The cookie law is dead, you’re welcome

Last week we laid down a bitter ultimatum to the guardians of the cookie law: Go Ahead And Sue Us.

We stripped our sites bare of cookie warnings and begged them to do their worst. Little did we realise what would follow.

Within 24 hours our campaign was featured by the BBC, Hacker News, The RegisterPC Pro, Econsultancy, The Inquirer, Computer Business ReviewOut-LawTechWeekEurope and more, accumulating over 5,000 Tweets and Likes.

Finally – the government (specifically, the ICO) responded to the media firestorm, by – um – tweeting. Brace yourselves:

Yup. You read that right.

So what does this mean?

Clearly the average website has little to fear from the law right now.

We quite literally begged people to complain about us; drawing the direct attention of the ICO and national media. And we got a gentle “well done”.

Now to be fair, more is being said. “They’re the 1st steps on road to compliance” alludes to greater demands still to follow, or at least covers their ass. But they tacitly seem to accept that a privacy policy is enough to comply for now.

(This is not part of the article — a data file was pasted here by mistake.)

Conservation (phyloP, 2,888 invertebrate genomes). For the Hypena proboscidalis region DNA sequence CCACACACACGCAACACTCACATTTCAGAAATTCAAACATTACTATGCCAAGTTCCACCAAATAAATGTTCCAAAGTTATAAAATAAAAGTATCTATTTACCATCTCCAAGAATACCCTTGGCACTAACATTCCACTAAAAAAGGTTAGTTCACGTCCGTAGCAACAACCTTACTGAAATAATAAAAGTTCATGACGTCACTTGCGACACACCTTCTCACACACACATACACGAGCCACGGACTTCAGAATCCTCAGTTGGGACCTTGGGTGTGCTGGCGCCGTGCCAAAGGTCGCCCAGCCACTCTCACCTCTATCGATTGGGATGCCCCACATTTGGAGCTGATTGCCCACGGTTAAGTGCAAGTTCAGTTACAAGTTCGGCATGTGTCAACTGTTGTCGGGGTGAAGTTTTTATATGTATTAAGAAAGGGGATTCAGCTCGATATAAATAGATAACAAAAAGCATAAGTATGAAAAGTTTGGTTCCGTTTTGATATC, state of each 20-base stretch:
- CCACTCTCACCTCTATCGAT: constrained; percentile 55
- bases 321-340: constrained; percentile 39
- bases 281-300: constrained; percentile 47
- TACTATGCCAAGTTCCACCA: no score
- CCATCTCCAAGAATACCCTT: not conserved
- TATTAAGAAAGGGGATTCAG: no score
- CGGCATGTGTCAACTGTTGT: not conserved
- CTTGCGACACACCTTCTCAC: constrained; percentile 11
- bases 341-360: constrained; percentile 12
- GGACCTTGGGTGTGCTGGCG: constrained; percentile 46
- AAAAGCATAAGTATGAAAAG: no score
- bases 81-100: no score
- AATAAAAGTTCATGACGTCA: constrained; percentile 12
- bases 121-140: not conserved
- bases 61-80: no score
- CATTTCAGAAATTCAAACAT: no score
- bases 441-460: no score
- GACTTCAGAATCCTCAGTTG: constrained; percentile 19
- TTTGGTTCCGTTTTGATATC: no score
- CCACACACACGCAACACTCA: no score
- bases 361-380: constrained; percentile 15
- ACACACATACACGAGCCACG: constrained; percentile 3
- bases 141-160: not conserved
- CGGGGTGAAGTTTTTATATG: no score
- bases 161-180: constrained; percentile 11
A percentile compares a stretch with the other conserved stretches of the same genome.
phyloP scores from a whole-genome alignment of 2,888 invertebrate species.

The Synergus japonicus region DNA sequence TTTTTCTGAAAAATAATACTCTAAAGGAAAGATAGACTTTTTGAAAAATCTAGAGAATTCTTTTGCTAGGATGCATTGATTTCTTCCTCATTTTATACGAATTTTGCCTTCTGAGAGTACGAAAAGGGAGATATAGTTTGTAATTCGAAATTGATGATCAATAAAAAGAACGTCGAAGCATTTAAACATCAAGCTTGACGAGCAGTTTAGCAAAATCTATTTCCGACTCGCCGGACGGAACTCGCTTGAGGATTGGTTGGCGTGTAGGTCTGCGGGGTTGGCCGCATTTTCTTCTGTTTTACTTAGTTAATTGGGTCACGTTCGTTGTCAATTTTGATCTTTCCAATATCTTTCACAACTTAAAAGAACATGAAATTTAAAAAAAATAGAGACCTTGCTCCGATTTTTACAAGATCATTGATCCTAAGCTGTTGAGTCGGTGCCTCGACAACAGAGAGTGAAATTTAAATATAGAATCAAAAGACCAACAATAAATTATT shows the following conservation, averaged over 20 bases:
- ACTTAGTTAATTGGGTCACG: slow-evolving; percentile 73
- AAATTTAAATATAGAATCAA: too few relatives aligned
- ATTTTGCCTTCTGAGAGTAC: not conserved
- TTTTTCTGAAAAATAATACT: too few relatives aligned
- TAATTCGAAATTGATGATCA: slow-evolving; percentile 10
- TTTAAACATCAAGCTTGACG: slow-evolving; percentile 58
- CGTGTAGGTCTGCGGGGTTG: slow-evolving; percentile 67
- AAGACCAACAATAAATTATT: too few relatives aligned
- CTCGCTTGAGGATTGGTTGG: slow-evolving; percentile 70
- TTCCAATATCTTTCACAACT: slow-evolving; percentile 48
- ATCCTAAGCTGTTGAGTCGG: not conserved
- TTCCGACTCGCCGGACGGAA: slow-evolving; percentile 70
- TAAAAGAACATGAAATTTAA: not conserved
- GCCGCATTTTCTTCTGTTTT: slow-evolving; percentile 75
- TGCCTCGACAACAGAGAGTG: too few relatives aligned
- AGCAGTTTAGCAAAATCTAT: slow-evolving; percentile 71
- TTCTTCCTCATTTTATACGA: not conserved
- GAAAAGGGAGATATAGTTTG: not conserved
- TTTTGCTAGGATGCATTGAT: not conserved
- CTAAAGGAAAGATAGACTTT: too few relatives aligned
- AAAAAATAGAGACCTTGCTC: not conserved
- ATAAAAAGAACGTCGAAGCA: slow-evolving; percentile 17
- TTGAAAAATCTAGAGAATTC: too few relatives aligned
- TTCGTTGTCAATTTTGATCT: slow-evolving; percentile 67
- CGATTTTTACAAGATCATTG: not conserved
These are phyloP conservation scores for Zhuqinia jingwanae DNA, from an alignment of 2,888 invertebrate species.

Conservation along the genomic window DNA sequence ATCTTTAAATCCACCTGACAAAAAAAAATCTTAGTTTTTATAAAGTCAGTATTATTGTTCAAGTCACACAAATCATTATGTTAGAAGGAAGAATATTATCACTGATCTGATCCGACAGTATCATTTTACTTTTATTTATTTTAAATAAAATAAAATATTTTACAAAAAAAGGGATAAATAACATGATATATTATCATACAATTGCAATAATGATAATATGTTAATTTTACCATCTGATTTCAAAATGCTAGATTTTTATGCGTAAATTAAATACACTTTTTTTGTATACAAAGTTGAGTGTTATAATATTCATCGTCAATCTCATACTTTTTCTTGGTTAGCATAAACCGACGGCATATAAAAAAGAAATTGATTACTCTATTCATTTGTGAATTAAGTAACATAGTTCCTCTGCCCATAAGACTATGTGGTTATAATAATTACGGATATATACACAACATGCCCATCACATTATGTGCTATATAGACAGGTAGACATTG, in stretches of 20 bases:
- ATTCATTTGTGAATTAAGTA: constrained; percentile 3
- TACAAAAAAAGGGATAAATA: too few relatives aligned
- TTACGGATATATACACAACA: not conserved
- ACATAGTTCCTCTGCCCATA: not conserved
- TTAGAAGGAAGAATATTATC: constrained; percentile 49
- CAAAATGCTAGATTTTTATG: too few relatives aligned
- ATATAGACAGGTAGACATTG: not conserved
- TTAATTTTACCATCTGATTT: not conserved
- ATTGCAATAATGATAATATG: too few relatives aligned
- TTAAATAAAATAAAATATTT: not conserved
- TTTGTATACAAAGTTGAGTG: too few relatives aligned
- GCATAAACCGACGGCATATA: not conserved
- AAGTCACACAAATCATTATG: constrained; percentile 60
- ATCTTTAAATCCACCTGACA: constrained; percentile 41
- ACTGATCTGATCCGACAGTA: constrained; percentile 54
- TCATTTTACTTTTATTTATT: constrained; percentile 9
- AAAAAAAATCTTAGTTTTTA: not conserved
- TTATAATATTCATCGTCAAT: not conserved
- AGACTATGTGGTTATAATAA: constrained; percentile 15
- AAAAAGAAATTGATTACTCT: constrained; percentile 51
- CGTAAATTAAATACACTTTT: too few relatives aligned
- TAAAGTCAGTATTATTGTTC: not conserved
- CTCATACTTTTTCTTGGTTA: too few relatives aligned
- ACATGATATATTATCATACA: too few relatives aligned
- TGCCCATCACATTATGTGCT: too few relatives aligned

Responding to the media, the ICO commented further:

Individuals can raise their concerns about how organisations have implemented the cookies legislation through our website, and we’ll look at the content of every website reported to us. The nocookielaw website will feature in that review, and we’ll report on our findings in November.

So, looks like we have until November to flee the country.

What should you do?

Right now our advice is to take down your banners and stick with a simple privacy policy. Heck, even Amazon doesn’t go any further than that; and they know all about you and your addiction to 50 Shades of Porn.

In November we will hopefully learn more, but this soft enforcement approach is unlikely to suddenly turn into anything too scary overnight. If we’re found to be doing wrong, I expect we’ll be given notice on what to do about it.

Personally I can’t wait to see what other websites are being vetted if our tiny little company is one of them.

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